Residents from Laidlaw to Chilliwack took to social media with photos and excited exclamations of wolf sightings in their neighbourhoods earlier this month.
However, not everything is always as it first seems to be: “They’re not wolves, they’re hybrids,” explained conservation officer, Don Stahl, after locating a few of the animals. And while the animals are “99 per cent genetically identical” to wolves, the one per cent difference declassifies them as wildlife, thus removing any possible involvement from the B.C. Conservation Officer Service (COS).
Out of options to help these animals, Stahl and an RCMP officer who also attended to calls about the animals reached out to Gerry Therrien of Action Animals, an animal supply company, for assistance.
Having trained and supplied animals for TV and major motion pictures for more than four decades, Therrien is very familiar with these types of creatures, even “currently (owning) 13 hybrids—all black, white, and grey because they look like wolves.”
A highly-renowned business, Action Animals has provided a variety of trained animals for on-set performances, but now they focus mostly on less exotic animals like hybrids.
When he got the call about roaming hybrids in need of help, Therrien says even though he had to be on set in Surrey at 9 p.m., he didn’t think twice about hauling his truck and trailer to where the animals had been spotted.
It was about 2:30 p.m., on Aug. 15, when he received the call, explained Therrien.
Continuing, Therrien explains that when he received the call in the late morning of August 15, when he was already on the road to Surrey with his hybrids. But, he says, “If I can make a difference in the quality of life (for an animal), I’ll make a difference.”
So he turned around and went back home to Abbotsford, and unloaded his animals before driving to an archery range east of Chilliwack. There, Therrien says they met up with an RCMP officer and began patrolling the area.
“It popped its head out of a bush,” recalled Therrien. Turns out it was trapped in a blueberry bramble and animal trainer “went in and carried her out. She was hurt, but nothing broken. Just sore limbs and bones.
“We don’t know how long they were out there (before) they were noticed, (but) she was super, super thin, and very malnourished.”
The next female was found nearby in a very crappy situation.
“We found the second female in a poop well,” said Therrien. “It was disgusting. One of my guys jumped down into a 10-foot-deep poop pit like it was nothing, (though),” and ended up so immersed in the stinky, chunky pool of cow manure he had it in his eyebrows.
“But the farmers were very nice and hosed him down with the water,” added the animal trainer with a laugh.
Currently, Therrien has been able to capture four hybrids—two females and two males—but has been told there may be two more that need rehabilitation.
“All of these (animals are) man-made. These (hybrids) were made and raised by people. I (suspect) people thought the proper thing to do was turn them loose when they (became too much to handle). I try to not judge people because I wasn’t there, but it’s probably not something I would do.”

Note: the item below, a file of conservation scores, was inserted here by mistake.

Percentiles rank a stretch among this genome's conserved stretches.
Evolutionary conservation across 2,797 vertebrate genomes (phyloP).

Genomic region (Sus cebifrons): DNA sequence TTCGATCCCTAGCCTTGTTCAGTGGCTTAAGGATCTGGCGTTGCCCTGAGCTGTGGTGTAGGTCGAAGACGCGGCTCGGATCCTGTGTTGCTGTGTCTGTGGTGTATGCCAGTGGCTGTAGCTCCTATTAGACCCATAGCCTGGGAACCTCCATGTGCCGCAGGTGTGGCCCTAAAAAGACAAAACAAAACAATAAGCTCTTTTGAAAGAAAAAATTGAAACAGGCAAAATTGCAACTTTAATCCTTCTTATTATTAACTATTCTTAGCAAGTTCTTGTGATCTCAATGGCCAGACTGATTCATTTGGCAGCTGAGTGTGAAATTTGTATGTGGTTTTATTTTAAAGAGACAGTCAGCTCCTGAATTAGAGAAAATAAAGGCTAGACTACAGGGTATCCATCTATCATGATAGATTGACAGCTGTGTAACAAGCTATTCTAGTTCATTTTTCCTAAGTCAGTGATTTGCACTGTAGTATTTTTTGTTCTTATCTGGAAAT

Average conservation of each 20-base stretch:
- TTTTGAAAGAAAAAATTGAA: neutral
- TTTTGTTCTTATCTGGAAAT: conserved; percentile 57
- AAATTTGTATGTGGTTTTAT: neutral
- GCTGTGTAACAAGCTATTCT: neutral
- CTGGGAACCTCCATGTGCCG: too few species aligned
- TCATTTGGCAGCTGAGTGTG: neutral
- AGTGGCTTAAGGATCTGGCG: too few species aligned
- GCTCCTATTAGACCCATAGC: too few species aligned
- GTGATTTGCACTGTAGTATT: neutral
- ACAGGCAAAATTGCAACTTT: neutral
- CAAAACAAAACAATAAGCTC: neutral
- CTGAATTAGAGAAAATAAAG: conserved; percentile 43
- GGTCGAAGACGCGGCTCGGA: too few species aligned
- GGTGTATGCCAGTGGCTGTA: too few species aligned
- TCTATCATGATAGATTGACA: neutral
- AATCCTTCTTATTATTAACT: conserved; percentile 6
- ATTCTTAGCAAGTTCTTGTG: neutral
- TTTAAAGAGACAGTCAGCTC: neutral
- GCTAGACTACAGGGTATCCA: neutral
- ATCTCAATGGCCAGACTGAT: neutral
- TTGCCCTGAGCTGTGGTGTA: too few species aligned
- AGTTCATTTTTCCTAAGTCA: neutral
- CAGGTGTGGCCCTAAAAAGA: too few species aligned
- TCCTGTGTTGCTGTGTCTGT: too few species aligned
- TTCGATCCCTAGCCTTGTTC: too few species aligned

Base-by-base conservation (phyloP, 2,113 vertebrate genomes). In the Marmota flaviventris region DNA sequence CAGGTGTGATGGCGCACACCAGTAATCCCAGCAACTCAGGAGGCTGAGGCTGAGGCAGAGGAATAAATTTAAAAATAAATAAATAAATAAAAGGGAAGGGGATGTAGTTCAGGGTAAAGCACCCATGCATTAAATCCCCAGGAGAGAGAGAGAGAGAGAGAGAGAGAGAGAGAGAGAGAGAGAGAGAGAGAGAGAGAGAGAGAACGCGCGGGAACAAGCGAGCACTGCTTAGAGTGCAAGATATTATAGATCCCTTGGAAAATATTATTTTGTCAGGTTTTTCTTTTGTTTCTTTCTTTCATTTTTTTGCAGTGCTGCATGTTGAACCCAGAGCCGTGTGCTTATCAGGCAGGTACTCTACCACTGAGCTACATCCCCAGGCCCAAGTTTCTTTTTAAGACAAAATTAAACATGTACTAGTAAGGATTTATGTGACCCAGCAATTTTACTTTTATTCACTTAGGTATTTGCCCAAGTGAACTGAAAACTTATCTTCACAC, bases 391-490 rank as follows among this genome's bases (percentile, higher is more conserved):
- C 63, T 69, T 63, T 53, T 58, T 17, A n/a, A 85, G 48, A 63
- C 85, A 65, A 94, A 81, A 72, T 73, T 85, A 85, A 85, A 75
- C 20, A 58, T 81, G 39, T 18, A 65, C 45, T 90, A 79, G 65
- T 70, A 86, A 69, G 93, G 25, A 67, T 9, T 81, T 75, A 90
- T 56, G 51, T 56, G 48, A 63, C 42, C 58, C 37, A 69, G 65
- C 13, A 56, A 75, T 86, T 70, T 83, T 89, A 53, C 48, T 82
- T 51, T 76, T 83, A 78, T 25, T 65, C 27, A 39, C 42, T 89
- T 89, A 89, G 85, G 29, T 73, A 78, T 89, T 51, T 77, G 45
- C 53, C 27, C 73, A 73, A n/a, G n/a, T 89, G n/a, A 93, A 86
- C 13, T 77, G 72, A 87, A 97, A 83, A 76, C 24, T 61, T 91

Housed in newly-built pens 25-feet from his own hybrid pack, the orphaned hybrids are covered in “nicks and minor injuries, (and are) very malnourished, extremely thin, and extremely weak.
“I’ve got them out (here) feeding and watering them and helping them regain their strength (and) trying to get them healthy,” Therrien says. But “they howl a lot because they’re beside new (hybrids). They’re young and alone, (and) they’re a handful.”
Born of two worlds, one wild, the other tamed, Therrien explains hybrids “are a funny character because they’re both (wolf and dog), and sometimes don’t know until they’re grown up” what animal side they’ll choose.
Suspected one-year-olds, these hybrids are a bit more wolf-ish than dog-ish, says fellow Action Animal trainer, Brendan Sidhu, who’s been working with wolves and hybrids for about eight years. On a scale of one to 10, with the lowest being your average lap dog, these hybrids would score “about a six, I’d say.”
With that in mind, Therrien says his hope for these animals would be a life lived free-range somewhere “like a buffalo or elk farm where they take in animals rejected by the world like these. They’re not wolves, they’re not dogs, so we need to find a place where they can live both their sides out: where they can be a dog and a wolf.
“Everything I do is about how much better I can make life for the animals, so a place like that would allow for a great life—it’s about the quality of their lives.”
If that’s not possible, “I’ll just keep them for the rest of their lives,” adds Therrien matter-of-factly.
Needless to say, “it’s been quite a rodeo,” says the veteran animal trainer, with thoughts of the remaining two hybrids.
With an increased knowledge of their presence in the area, it’s hoped they may be spotted. If a suspected dog-wolf hybrid is seen, Therrien says the best thing to do is call the COS or RCMP, who will coordinate him and his staff.
“I’ll go day or night,” Therrien said. “We’ll run out there and we’ll gather them up and bring them back (to our place). There’s (nothing to) fear and no danger to the public—we’ll be there as soon as (we’re called).”
The Conservation Officer Service can be contacted by calling their 24-hour Report All Poachers and Polluters hotline: 1-877-952-RAPP (7277); and the RCMP can be contacted through their local non-emergency line.
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